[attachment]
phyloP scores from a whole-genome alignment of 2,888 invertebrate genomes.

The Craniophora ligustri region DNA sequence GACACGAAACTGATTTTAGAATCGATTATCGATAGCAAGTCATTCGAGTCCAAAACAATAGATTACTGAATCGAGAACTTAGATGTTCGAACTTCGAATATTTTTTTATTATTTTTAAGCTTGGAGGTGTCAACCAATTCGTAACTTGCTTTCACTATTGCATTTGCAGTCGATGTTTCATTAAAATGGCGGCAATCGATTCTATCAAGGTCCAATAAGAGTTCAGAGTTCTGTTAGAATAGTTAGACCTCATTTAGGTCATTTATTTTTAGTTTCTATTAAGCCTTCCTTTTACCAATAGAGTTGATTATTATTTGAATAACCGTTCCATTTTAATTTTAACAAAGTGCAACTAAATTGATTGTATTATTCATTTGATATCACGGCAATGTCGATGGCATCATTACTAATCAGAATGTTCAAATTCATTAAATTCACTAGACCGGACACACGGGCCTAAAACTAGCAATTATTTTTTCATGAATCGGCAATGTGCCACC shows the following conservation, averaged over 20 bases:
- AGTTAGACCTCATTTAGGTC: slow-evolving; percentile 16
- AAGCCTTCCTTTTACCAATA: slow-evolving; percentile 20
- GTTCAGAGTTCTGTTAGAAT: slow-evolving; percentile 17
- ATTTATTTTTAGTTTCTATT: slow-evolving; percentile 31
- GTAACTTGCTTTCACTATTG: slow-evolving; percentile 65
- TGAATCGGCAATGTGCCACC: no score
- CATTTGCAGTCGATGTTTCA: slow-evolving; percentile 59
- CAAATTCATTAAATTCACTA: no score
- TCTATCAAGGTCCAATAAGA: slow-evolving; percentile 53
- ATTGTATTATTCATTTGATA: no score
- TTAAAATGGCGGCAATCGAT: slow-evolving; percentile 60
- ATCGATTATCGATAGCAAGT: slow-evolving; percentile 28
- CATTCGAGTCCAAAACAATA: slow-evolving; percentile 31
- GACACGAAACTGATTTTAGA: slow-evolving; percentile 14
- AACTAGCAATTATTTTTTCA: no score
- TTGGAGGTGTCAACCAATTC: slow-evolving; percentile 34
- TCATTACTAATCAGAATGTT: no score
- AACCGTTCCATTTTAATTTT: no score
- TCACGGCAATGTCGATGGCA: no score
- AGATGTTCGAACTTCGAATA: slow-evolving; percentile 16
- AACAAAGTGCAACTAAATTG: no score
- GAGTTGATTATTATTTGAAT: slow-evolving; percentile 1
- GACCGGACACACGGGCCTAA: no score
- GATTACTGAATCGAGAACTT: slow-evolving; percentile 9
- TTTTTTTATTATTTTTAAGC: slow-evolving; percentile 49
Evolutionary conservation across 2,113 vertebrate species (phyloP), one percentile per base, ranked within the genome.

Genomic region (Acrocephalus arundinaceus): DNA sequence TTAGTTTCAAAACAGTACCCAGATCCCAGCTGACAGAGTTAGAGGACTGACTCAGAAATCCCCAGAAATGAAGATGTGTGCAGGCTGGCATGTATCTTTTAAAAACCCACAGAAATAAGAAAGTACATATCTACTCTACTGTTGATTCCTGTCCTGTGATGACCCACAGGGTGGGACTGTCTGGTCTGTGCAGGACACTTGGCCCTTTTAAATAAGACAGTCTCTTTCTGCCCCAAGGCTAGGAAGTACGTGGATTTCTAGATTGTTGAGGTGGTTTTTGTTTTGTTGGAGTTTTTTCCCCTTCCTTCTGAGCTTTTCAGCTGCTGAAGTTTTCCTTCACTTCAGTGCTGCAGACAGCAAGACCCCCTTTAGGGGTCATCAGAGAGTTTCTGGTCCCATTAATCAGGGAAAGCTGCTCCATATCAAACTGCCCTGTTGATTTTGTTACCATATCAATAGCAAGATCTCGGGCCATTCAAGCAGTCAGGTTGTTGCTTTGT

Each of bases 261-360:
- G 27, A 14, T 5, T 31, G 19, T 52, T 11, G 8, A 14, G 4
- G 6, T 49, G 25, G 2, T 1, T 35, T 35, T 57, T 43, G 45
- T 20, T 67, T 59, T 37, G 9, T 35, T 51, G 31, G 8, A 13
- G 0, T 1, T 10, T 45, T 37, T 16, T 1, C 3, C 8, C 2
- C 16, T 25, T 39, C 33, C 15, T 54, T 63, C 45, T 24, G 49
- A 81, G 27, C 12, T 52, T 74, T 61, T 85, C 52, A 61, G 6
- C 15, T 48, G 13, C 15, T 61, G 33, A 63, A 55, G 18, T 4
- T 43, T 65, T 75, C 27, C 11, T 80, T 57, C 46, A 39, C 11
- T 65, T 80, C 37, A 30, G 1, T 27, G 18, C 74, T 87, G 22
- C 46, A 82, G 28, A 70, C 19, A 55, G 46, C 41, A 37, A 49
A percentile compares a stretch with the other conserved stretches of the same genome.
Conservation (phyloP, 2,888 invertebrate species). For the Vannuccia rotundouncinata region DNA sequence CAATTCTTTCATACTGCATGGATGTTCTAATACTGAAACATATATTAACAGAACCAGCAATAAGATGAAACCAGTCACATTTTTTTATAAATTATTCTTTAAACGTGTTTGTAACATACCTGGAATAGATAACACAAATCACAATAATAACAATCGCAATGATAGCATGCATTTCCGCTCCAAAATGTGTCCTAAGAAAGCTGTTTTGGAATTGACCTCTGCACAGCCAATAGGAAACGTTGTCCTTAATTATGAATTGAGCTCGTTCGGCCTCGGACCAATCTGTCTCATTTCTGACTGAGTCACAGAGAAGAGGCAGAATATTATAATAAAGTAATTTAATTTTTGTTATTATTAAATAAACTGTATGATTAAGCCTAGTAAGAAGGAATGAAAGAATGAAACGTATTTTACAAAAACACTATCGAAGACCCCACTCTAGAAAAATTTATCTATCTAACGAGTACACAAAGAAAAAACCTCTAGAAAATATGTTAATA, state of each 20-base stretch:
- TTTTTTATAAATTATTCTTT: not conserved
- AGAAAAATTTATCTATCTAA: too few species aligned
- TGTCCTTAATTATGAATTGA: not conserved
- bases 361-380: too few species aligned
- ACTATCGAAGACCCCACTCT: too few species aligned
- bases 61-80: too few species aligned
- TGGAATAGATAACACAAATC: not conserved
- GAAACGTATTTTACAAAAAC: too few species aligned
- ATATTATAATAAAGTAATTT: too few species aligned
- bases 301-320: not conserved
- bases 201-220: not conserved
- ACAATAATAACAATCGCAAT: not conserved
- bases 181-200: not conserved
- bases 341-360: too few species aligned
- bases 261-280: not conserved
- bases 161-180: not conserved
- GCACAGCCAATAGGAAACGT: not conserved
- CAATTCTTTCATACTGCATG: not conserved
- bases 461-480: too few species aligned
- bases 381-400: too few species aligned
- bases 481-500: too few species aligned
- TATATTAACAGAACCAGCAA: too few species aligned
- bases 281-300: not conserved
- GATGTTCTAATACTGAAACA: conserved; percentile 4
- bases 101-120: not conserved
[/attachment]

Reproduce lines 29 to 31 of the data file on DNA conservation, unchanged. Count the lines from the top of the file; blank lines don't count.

Genomic region (Acrocephalus arundinaceus): DNA sequence TTAGTTTCAAAACAGTACCCAGATCCCAGCTGACAGAGTTAGAGGACTGACTCAGAAATCCCCAGAAATGAAGATGTGTGCAGGCTGGCATGTATCTTTTAAAAACCCACAGAAATAAGAAAGTACATATCTACTCTACTGTTGATTCCTGTCCTGTGATGACCCACAGGGTGGGACTGTCTGGTCTGTGCAGGACACTTGGCCCTTTTAAATAAGACAGTCTCTTTCTGCCCCAAGGCTAGGAAGTACGTGGATTTCTAGATTGTTGAGGTGGTTTTTGTTTTGTTGGAGTTTTTTCCCCTTCCTTCTGAGCTTTTCAGCTGCTGAAGTTTTCCTTCACTTCAGTGCTGCAGACAGCAAGACCCCCTTTAGGGGTCATCAGAGAGTTTCTGGTCCCATTAATCAGGGAAAGCTGCTCCATATCAAACTGCCCTGTTGATTTTGTTACCATATCAATAGCAAGATCTCGGGCCATTCAAGCAGTCAGGTTGTTGCTTTGT

Each of bases 261-360:
- G 27, A 14, T 5, T 31, G 19, T 52, T 11, G 8, A 14, G 4